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Here is the scenario:

I have an object called a Transaction that needs to make sure that only one entity has permission to edit it at any given time.

In order to facilitate a long-lived lock, I have the class generating a token object that can be used to make the edits.

You would use it like this:

var transaction = new Transaction();

using (var tlock = transaction.Lock())
{
    transaction.Update(data, tlock);
}

Now, I want the TransactionLock class to implement IDisposable so that its usage can be clear. But, I don't have any unmanaged resources to dispose. however, the TransctionLock object itself is a sort of "unmanaged resource" in the sense that the CLR doesn't know how to properly finalize it.

All of this would be fine and dandy, I would just use IDisposable and be done with it.

However, my issue comes when I try to do this in the finalizer:

~TransactionLock()
{
    this.Dispose(false);
}

I want the finalizer to release the transaction from the lock, if possible. How, in the finalizer, do I detect if the parent transaction (this.transaction) has already been finalized?

Is there a better pattern I should be using?

Also, the Transaction class itself needn't be disposable, because it doesn't maintain a reference to the lock, and doesn't care whether or not it is unlocked when it goes to the grave.


The Transaction class looks something like this:

public sealed class Transaction
{
    private readonly object lockMutex = new object();

    private TransactionLock currentLock;

    public TransactionLock Lock()
    {
        lock (this.lockMutex)
        {
            if (this.currentLock != null)
                throw new InvalidOperationException(/* ... */);

            this.currentLock = new TransactionLock(this);
            return this.currentLock;
        }
    }

    public void Update(object data, TransactionLock tlock)
    {
        lock (this.lockMutex)
        {
            this.ValidateLock(tlock);

            // ...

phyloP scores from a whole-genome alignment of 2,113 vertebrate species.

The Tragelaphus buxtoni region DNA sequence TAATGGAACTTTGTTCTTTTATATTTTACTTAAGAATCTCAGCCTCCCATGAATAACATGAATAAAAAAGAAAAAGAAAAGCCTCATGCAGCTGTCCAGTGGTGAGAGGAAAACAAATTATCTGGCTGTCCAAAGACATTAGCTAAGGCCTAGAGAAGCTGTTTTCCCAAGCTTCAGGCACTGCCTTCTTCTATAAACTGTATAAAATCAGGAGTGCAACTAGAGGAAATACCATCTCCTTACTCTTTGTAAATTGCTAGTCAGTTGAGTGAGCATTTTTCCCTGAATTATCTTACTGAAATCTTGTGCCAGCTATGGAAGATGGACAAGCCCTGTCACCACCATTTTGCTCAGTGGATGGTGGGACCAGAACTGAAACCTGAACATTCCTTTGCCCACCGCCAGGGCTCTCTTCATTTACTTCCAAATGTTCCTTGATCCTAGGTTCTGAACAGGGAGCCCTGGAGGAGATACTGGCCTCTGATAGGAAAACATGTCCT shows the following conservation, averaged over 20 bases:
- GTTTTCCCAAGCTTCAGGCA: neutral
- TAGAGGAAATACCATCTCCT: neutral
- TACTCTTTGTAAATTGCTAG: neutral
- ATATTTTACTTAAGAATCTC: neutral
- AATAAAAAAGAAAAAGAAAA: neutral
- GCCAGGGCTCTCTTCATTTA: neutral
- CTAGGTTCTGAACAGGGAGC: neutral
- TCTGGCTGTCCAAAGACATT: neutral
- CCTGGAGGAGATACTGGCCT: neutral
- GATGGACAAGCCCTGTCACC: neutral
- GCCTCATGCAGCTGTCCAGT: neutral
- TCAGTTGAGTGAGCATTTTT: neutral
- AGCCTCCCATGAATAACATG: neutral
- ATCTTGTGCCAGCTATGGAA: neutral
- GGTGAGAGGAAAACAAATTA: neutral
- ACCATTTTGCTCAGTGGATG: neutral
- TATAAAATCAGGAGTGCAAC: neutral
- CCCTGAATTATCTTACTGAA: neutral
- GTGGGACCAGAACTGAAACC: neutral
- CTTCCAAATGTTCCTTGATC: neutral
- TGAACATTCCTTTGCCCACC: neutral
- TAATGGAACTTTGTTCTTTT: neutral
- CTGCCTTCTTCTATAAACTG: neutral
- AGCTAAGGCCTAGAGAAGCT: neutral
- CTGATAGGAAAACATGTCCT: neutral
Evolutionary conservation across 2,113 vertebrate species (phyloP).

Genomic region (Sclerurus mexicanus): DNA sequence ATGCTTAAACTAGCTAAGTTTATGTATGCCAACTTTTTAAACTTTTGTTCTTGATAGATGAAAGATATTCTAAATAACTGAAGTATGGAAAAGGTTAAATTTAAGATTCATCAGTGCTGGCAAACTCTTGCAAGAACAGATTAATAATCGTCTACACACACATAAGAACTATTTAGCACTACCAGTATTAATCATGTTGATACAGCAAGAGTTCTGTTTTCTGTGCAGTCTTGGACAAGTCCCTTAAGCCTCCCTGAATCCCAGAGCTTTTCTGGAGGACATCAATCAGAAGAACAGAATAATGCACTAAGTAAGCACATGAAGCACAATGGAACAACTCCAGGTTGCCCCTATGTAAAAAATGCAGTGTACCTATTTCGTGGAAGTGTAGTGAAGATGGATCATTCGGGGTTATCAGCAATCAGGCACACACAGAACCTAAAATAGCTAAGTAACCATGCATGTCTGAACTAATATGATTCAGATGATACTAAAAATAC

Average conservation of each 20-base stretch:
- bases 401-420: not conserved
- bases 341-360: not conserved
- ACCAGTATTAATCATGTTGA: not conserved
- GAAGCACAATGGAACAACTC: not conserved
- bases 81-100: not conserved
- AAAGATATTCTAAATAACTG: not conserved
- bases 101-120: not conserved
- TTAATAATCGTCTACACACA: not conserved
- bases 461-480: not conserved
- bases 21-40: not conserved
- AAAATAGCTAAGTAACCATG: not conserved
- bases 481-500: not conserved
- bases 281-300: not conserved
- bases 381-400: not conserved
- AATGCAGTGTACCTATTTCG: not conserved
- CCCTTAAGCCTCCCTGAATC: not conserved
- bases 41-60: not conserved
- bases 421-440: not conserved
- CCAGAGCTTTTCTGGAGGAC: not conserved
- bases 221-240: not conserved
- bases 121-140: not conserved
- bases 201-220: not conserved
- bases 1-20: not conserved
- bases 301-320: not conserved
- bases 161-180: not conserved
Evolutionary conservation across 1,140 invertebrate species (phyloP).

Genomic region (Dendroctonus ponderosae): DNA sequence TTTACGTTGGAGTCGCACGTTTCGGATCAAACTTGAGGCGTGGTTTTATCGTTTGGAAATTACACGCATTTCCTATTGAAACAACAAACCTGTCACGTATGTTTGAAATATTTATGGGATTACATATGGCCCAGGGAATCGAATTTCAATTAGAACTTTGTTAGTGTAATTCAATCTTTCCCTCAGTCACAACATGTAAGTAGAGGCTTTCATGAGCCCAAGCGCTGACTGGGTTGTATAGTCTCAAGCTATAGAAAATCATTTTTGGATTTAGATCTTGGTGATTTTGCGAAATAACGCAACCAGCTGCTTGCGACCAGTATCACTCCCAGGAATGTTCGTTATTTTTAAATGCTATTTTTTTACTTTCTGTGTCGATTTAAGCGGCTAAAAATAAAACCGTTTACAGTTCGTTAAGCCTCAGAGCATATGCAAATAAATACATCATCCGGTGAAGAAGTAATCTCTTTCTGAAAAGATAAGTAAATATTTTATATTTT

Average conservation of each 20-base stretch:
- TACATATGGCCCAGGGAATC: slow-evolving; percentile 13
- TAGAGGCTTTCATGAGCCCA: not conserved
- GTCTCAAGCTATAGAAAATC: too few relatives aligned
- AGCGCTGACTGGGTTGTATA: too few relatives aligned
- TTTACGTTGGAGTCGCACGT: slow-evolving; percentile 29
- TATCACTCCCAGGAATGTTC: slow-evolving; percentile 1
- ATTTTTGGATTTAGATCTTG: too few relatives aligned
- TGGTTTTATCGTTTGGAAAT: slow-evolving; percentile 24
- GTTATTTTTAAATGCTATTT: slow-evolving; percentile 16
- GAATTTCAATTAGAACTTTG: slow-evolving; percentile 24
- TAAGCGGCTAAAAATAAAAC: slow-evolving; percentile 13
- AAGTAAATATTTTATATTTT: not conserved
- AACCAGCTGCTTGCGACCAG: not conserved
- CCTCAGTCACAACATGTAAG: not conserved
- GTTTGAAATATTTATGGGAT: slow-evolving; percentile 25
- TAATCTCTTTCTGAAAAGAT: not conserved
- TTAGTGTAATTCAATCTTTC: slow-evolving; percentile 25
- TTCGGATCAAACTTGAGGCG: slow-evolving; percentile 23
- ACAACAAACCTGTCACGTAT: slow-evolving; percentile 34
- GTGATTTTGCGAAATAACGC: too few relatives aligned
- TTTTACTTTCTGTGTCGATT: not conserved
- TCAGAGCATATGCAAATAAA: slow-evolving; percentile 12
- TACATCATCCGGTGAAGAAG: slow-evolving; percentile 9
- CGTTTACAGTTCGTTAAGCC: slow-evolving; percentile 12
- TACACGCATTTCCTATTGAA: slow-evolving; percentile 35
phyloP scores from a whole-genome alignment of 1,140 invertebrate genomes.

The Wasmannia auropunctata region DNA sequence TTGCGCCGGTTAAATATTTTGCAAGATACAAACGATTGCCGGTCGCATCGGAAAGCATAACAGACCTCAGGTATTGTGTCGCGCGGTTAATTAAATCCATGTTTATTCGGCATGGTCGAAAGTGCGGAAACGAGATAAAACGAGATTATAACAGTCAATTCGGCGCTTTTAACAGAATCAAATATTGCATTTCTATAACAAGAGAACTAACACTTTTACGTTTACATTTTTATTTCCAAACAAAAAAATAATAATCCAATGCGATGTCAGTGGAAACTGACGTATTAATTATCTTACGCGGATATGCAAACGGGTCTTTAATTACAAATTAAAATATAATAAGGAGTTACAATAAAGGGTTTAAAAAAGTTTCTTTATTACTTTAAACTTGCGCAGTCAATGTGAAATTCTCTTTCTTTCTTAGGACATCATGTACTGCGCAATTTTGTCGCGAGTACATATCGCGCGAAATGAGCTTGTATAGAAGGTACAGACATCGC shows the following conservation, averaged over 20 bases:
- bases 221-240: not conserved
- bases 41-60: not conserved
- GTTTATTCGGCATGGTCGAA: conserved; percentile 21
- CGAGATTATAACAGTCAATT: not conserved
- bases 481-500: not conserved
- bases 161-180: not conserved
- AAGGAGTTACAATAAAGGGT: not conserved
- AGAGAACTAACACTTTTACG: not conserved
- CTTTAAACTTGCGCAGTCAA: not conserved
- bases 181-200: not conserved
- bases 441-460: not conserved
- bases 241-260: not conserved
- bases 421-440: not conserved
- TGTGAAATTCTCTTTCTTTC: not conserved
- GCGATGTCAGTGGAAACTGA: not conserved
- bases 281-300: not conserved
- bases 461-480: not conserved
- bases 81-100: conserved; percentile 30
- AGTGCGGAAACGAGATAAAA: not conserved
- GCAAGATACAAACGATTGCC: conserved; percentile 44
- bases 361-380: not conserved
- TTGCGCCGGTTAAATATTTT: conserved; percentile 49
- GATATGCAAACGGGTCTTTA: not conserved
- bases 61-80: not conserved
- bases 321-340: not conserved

}
    }

    internal void ValidateLock(TransactionLock tlock)
    {
        if (this.currentLock == null)
            throw new InvalidOperationException(/* ... */);

        if (this.currentLock != tlock)
            throw new InvalidOperationException(/* ... */);
    }

    internal void Unlock(TransactionLock tlock)
    {
        lock (this.lockMutex)
        {
            this.ValidateLock(tlock);

            this.currentLock = null;
        }
    }
}

And the Dispose(bool) code for the TransactionLock:

private void Dispose(bool disposing)
{
    if (disposing)
    {
        if (this.Transaction != null)
        {
            this.Transaction.Unlock(this);
            this.Transaction = null;
        }
    }
}
share|improve this question
    
Under what circumstances could a TransactionLock realistically be abandoned without Dispose having been called upon it? I can't see any case in which the finalizer would ever be able to do anything useful. –  supercat Jun 28 '12 at 18:30

2 Answers 2

up vote 2 down vote accepted

This was discussed before. Your case is much easier though, you are also implementing the finalizer. That's fundamentally wrong, you are hiding a bug in the client code. Beware that finalizers run on a separate thread. Debugging a consistent deadlock is much easier than dealing with locks that disappear randomly and asynchronously.